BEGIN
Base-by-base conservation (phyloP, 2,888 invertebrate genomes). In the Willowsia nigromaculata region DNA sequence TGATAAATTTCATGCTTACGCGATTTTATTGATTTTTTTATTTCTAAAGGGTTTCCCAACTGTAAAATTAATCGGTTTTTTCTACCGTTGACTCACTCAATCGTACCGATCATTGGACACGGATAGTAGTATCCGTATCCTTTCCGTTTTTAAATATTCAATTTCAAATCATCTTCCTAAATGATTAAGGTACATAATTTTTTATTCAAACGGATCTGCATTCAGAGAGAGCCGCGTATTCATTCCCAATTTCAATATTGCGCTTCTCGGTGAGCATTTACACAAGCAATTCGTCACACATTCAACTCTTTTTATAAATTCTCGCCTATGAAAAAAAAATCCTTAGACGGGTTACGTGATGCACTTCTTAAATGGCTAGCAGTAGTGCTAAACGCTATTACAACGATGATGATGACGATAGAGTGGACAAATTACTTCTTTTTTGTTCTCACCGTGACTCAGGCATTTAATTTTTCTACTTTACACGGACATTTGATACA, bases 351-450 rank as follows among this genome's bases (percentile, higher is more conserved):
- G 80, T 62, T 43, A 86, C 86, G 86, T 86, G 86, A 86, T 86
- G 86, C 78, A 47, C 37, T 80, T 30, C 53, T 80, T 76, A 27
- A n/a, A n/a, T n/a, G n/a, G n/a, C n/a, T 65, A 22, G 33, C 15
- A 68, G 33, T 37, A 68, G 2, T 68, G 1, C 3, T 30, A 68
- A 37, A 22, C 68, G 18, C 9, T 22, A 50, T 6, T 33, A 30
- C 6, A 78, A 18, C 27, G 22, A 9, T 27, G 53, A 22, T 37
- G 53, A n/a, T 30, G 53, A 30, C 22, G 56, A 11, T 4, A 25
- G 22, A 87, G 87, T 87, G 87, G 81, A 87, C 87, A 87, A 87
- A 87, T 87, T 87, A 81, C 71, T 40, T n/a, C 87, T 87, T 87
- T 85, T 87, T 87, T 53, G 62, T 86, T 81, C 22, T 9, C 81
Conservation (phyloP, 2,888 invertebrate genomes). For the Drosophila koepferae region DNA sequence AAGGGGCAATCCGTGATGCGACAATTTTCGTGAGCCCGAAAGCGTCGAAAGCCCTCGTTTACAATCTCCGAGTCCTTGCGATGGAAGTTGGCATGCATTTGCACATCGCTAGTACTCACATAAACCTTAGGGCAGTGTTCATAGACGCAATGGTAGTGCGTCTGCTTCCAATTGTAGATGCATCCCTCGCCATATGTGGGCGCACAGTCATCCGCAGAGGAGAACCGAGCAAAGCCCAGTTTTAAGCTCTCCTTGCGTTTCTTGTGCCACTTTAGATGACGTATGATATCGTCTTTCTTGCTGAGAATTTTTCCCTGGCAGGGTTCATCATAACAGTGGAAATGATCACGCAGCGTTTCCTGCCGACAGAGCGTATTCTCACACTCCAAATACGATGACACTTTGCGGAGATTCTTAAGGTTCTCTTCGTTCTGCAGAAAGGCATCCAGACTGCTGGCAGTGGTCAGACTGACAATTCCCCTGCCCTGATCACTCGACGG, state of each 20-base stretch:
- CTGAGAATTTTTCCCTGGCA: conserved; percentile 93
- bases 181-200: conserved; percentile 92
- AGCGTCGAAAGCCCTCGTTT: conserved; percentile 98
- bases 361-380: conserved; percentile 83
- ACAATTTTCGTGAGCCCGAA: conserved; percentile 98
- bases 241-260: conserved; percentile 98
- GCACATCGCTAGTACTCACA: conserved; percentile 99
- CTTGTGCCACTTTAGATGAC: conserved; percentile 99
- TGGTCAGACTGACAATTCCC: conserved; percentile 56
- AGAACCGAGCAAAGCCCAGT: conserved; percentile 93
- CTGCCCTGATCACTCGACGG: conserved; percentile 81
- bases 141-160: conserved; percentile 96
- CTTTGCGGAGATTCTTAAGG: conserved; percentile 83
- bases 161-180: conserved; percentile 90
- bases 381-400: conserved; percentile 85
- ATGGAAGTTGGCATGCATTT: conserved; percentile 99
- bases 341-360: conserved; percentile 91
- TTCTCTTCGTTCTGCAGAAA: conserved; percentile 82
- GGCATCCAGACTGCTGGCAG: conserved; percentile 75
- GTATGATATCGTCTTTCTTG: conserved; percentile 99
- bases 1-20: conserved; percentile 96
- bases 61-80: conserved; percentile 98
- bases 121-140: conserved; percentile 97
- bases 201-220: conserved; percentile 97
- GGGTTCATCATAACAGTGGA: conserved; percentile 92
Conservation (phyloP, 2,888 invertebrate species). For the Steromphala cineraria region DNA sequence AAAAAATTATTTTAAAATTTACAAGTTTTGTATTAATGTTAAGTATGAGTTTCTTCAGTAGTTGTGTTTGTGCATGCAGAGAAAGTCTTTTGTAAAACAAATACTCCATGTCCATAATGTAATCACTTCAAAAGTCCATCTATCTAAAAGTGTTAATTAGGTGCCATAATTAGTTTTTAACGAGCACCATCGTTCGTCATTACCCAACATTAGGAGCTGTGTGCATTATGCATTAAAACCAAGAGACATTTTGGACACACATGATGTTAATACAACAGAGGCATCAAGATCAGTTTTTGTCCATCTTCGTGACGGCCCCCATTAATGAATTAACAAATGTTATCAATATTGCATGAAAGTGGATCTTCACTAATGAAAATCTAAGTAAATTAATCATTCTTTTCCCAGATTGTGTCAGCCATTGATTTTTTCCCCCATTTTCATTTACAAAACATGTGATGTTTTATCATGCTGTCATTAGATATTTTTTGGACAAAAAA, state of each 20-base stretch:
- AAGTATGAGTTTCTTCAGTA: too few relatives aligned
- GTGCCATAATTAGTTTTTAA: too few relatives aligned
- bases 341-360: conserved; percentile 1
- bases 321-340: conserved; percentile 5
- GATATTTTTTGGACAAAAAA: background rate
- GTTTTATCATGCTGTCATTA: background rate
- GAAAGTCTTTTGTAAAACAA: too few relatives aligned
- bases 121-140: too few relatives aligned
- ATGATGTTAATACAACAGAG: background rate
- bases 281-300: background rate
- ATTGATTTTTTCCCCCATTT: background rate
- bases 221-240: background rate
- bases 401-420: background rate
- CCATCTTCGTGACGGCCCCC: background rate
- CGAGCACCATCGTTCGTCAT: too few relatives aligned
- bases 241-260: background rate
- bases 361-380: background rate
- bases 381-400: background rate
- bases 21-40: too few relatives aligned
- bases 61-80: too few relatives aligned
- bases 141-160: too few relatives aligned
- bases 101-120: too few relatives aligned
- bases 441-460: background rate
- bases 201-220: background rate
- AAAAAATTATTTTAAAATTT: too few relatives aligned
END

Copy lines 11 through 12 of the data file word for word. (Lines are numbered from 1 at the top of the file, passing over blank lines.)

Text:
- T 85, T 87, T 87, T 53, G 62, T 86, T 81, C 22, T 9, C 81
Conservation (phyloP, 2,888 invertebrate genomes). For the Drosophila koepferae region DNA sequence AAGGGGCAATCCGTGATGCGACAATTTTCGTGAGCCCGAAAGCGTCGAAAGCCCTCGTTTACAATCTCCGAGTCCTTGCGATGGAAGTTGGCATGCATTTGCACATCGCTAGTACTCACATAAACCTTAGGGCAGTGTTCATAGACGCAATGGTAGTGCGTCTGCTTCCAATTGTAGATGCATCCCTCGCCATATGTGGGCGCACAGTCATCCGCAGAGGAGAACCGAGCAAAGCCCAGTTTTAAGCTCTCCTTGCGTTTCTTGTGCCACTTTAGATGACGTATGATATCGTCTTTCTTGCTGAGAATTTTTCCCTGGCAGGGTTCATCATAACAGTGGAAATGATCACGCAGCGTTTCCTGCCGACAGAGCGTATTCTCACACTCCAAATACGATGACACTTTGCGGAGATTCTTAAGGTTCTCTTCGTTCTGCAGAAAGGCATCCAGACTGCTGGCAGTGGTCAGACTGACAATTCCCCTGCCCTGATCACTCGACGG, state of each 20-base stretch: